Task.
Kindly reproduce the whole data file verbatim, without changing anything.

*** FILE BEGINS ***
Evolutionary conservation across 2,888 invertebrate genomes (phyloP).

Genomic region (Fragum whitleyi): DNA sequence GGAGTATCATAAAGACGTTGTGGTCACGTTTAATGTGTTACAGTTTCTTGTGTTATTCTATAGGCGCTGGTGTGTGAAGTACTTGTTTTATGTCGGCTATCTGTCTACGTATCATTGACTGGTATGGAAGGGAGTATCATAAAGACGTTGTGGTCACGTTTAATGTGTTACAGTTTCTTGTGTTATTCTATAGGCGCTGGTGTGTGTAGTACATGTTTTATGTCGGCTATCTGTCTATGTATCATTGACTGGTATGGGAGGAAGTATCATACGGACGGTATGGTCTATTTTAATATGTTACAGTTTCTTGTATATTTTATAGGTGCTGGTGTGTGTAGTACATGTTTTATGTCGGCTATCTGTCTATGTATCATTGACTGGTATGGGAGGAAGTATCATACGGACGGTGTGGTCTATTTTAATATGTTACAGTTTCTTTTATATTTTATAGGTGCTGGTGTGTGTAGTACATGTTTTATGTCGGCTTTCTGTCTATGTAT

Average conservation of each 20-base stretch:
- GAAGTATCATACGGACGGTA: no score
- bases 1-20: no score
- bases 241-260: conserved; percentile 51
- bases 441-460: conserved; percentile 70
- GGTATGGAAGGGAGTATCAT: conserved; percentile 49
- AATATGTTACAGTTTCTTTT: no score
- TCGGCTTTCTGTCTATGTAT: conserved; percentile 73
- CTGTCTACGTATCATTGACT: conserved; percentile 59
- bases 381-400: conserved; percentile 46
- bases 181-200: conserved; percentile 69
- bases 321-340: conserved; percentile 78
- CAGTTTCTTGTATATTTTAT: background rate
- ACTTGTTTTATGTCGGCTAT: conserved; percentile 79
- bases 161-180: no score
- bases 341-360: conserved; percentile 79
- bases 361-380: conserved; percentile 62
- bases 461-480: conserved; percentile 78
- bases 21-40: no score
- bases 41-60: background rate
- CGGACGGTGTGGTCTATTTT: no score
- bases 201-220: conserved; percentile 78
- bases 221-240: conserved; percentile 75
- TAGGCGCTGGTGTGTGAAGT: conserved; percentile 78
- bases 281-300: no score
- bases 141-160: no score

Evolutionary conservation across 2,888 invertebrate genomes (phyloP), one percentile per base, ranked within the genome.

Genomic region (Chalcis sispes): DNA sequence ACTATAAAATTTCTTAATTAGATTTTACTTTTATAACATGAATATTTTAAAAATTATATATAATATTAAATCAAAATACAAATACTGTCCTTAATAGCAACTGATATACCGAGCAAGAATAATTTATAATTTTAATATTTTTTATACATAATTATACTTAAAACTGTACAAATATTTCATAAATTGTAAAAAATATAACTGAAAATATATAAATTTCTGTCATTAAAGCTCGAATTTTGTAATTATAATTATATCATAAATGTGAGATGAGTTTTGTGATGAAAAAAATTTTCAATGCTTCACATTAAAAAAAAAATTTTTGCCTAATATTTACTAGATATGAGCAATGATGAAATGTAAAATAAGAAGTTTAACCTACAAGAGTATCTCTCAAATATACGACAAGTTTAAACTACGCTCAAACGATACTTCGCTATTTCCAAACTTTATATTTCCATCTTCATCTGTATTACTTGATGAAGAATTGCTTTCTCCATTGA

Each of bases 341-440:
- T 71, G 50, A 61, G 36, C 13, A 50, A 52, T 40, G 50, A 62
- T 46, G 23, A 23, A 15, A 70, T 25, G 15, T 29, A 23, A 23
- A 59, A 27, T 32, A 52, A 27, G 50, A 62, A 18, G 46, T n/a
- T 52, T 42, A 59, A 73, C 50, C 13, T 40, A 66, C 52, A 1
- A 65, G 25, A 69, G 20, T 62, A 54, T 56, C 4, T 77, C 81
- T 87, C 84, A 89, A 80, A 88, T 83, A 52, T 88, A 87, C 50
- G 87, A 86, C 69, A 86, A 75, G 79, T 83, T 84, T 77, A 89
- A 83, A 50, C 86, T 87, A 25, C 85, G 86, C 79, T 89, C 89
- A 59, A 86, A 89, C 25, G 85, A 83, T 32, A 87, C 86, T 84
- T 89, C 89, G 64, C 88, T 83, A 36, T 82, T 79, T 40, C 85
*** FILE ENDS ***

Evolutionary conservation across 2,888 invertebrate genomes (phyloP).

Genomic region (Fragum whitleyi): DNA sequence GGAGTATCATAAAGACGTTGTGGTCACGTTTAATGTGTTACAGTTTCTTGTGTTATTCTATAGGCGCTGGTGTGTGAAGTACTTGTTTTATGTCGGCTATCTGTCTACGTATCATTGACTGGTATGGAAGGGAGTATCATAAAGACGTTGTGGTCACGTTTAATGTGTTACAGTTTCTTGTGTTATTCTATAGGCGCTGGTGTGTGTAGTACATGTTTTATGTCGGCTATCTGTCTATGTATCATTGACTGGTATGGGAGGAAGTATCATACGGACGGTATGGTCTATTTTAATATGTTACAGTTTCTTGTATATTTTATAGGTGCTGGTGTGTGTAGTACATGTTTTATGTCGGCTATCTGTCTATGTATCATTGACTGGTATGGGAGGAAGTATCATACGGACGGTGTGGTCTATTTTAATATGTTACAGTTTCTTTTATATTTTATAGGTGCTGGTGTGTGTAGTACATGTTTTATGTCGGCTTTCTGTCTATGTAT

Average conservation of each 20-base stretch:
- GAAGTATCATACGGACGGTA: no score
- bases 1-20: no score
- bases 241-260: conserved; percentile 51
- bases 441-460: conserved; percentile 70
- GGTATGGAAGGGAGTATCAT: conserved; percentile 49
- AATATGTTACAGTTTCTTTT: no score
- TCGGCTTTCTGTCTATGTAT: conserved; percentile 73
- CTGTCTACGTATCATTGACT: conserved; percentile 59
- bases 381-400: conserved; percentile 46
- bases 181-200: conserved; percentile 69
- bases 321-340: conserved; percentile 78
- CAGTTTCTTGTATATTTTAT: background rate
- ACTTGTTTTATGTCGGCTAT: conserved; percentile 79
- bases 161-180: no score
- bases 341-360: conserved; percentile 79
- bases 361-380: conserved; percentile 62
- bases 461-480: conserved; percentile 78
- bases 21-40: no score
- bases 41-60: background rate
- CGGACGGTGTGGTCTATTTT: no score
- bases 201-220: conserved; percentile 78
- bases 221-240: conserved; percentile 75
- TAGGCGCTGGTGTGTGAAGT: conserved; percentile 78
- bases 281-300: no score
- bases 141-160: no score

Evolutionary conservation across 2,888 invertebrate genomes (phyloP), one percentile per base, ranked within the genome.

Genomic region (Chalcis sispes): DNA sequence ACTATAAAATTTCTTAATTAGATTTTACTTTTATAACATGAATATTTTAAAAATTATATATAATATTAAATCAAAATACAAATACTGTCCTTAATAGCAACTGATATACCGAGCAAGAATAATTTATAATTTTAATATTTTTTATACATAATTATACTTAAAACTGTACAAATATTTCATAAATTGTAAAAAATATAACTGAAAATATATAAATTTCTGTCATTAAAGCTCGAATTTTGTAATTATAATTATATCATAAATGTGAGATGAGTTTTGTGATGAAAAAAATTTTCAATGCTTCACATTAAAAAAAAAATTTTTGCCTAATATTTACTAGATATGAGCAATGATGAAATGTAAAATAAGAAGTTTAACCTACAAGAGTATCTCTCAAATATACGACAAGTTTAAACTACGCTCAAACGATACTTCGCTATTTCCAAACTTTATATTTCCATCTTCATCTGTATTACTTGATGAAGAATTGCTTTCTCCATTGA

Each of bases 341-440:
- T 71, G 50, A 61, G 36, C 13, A 50, A 52, T 40, G 50, A 62
- T 46, G 23, A 23, A 15, A 70, T 25, G 15, T 29, A 23, A 23
- A 59, A 27, T 32, A 52, A 27, G 50, A 62, A 18, G 46, T n/a
- T 52, T 42, A 59, A 73, C 50, C 13, T 40, A 66, C 52, A 1
- A 65, G 25, A 69, G 20, T 62, A 54, T 56, C 4, T 77, C 81
- T 87, C 84, A 89, A 80, A 88, T 83, A 52, T 88, A 87, C 50
- G 87, A 86, C 69, A 86, A 75, G 79, T 83, T 84, T 77, A 89
- A 83, A 50, C 86, T 87, A 25, C 85, G 86, C 79, T 89, C 89
- A 59, A 86, A 89, C 25, G 85, A 83, T 32, A 87, C 86, T 84
- T 89, C 89, G 64, C 88, T 83, A 36, T 82, T 79, T 40, C 85